Rumors were rampant that each of them offered outsiders access to the President in exchange for campaign contributions. My Nazi information put the Lake Mary event in jeopardy and in turn, meant a lost opportunity for big cash from Siemens.

The meeting participants rat-a-tatted around the room on the pros and cons of going or not going. Their only concern: what would the press report? My lips involuntarily clamped shut and quivered. Participation in this conversation would have been like throwing myself in the ring with Muhammad Ali.

I finally busted out, “They had a factory at Auschwitz.”

Heads turned and I felt dragon eyes spit fire in my face. My cheeks ignited.

“Are you saying we shouldn’t go?”

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White House West Wing

I knew my answer would either shorten or prolong my envious seat in a White House office.

“I’m saying Siemens helped fund the Nazi party and later used prisoners to work in their factory inside Auschwitz.”

And so ended my 8-hour post in the West Wing of the White House.

When James Carville Tried to Save Me

 

James Carville called in early March 1992.

“This is not your fault,” he said in that red-hot Cajun voice of his, ”I take full responsibility.”

I knew right then that the campaign advisors on the road with Bill Clinton were blaming me.

A few days earlier, Carville, chief strategist for the campaign, had directed me to schedule Clinton at a correctional facility in Georgia reasoning that a picture of Clinton strolling with black inmates and Georgia’s all-white male politicians would cinch Clinton’s appeal to the state’s voters.

It did.th

Clinton won the Georgia primary, but not without a price. The national press and the other candidates excoriated Clinton for his racial insensitivity. Jerry Brown said Clinton and the other politicians looked “like colonial masters” trying to tell white voters “Don’t worry, we’ll keep them in their place.”

And that was all my fault.

Five months earlier I’d been asked to give up my job in Chicago and relocate to Little Rock to be Clinton’s Director of Scheduling and Advance.  “You already know this, Regan,” Campaign Manager David Wilhelm reminded me, “the scheduler in any campaign has the worst job.”

It’s true. The person who plans the candidate’s calendar has an enviable yet risky position. An unplanned photo with an unscrupulous politician? Protesters blocking the entrance to an event? A rained out rally? It’s all the scheduler’s fault.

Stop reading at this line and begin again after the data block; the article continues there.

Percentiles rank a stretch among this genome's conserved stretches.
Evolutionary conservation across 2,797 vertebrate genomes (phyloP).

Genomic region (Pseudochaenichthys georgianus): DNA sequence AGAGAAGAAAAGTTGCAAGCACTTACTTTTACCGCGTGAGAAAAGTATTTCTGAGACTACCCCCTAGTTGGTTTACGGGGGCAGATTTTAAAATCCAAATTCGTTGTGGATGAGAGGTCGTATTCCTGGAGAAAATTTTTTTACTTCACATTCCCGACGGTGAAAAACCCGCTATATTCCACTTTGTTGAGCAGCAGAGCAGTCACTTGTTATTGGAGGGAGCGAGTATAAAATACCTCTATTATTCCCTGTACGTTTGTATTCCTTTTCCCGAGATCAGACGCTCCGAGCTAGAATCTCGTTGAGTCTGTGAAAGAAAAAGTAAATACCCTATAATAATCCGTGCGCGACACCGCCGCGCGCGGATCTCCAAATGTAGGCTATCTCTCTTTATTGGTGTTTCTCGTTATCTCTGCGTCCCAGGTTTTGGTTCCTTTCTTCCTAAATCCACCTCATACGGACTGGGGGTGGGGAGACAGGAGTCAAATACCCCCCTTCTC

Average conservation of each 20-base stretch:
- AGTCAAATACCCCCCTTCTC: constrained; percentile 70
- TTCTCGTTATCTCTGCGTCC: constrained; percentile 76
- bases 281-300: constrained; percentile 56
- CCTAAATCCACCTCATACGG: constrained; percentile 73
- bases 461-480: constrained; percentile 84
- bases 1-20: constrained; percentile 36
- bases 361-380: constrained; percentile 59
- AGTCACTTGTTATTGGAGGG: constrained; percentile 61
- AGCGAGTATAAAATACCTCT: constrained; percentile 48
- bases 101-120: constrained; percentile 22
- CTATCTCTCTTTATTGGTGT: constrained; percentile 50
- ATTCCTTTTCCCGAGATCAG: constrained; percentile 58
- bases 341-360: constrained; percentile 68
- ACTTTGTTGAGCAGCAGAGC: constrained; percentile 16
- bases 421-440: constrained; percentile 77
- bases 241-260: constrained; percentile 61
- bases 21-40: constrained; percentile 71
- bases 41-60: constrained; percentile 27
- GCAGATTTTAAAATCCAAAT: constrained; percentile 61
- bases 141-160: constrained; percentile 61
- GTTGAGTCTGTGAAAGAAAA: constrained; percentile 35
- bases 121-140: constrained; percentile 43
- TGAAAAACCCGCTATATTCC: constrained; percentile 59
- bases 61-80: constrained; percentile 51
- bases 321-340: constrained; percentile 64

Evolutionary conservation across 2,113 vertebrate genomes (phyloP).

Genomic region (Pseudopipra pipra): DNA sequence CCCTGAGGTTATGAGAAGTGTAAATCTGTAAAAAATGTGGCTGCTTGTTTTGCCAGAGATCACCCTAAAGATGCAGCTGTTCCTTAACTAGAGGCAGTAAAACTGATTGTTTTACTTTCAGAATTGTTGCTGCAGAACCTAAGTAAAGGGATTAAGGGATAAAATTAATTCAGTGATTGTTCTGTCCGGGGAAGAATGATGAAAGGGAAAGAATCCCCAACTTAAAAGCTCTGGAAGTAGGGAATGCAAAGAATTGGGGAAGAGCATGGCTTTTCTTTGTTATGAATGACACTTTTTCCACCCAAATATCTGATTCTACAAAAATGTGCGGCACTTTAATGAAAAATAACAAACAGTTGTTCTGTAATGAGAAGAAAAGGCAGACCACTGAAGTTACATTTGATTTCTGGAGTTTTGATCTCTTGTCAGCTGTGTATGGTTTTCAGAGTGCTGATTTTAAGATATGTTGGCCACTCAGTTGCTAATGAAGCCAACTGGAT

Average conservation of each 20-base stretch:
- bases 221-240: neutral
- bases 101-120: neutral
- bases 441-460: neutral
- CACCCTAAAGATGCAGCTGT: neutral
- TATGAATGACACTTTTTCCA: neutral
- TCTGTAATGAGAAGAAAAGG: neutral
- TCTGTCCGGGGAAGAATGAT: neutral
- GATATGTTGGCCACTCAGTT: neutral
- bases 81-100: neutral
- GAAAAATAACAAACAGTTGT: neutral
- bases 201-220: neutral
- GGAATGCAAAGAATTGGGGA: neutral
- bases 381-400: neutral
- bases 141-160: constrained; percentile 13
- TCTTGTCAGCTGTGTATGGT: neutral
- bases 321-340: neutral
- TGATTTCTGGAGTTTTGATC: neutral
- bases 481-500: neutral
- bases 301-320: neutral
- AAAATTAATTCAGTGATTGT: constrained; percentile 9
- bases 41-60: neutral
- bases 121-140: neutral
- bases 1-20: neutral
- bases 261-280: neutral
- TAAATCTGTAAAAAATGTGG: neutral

Campaign operations temporarily moved from Little Rock to the Palmer House in Chicago just before the Illinois-Michigan primaries in 1992. The extensive Chicago staff in Little Rock wanted to celebrate Clinton’s St. Patrick’s Day victories that would clinch

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March 17, 1992 Palmer House Chicago

the nomination.

An old friend of mine, a Chicago policeman, volunteered to be Clinton’s driver. He called me around 2:00 am the morning before the Primary.

“Regan, that Greek guy, George, and Bruce someone were in the car telling Clinton you have to go.”

“What?”

“Yep. But Clinton said he wants to be sure you have another high-level job in the campaign.”

“Really?”

“Yeah! Dees guys are strategists? Der talkin’ ‘bout firin’ you in your hometown — and your buddy drivin’?”

We howled at the strategic error.

I was offered a job that was already filled. Wilhelm shrugged when I asked if I was fired. The New York Times reported I’d been replaced by Bruce’s wife.

I took a trip to the Bahamas, became achingly lonely and came home early. Herb and Vivienne Sirott got me into a rental apartment across the hall from them.  Cook County Clerk David Orr hired me as Deputy Director of Elections. We worked hard that year to pass the National Motor Voter Act. A young community organizer, Barack Obama, walked into my office to plan a large-scale voter registration project.

Things looked good from the outside, but inside ego-busting despair maintained constant watch over my soul. Depression, sick leave, isolation, shame, all led to suicidal thoughts. Vivienne brought a psychiatrist to my apartment. That’s when I started Prozac, my first legal anti-depressant.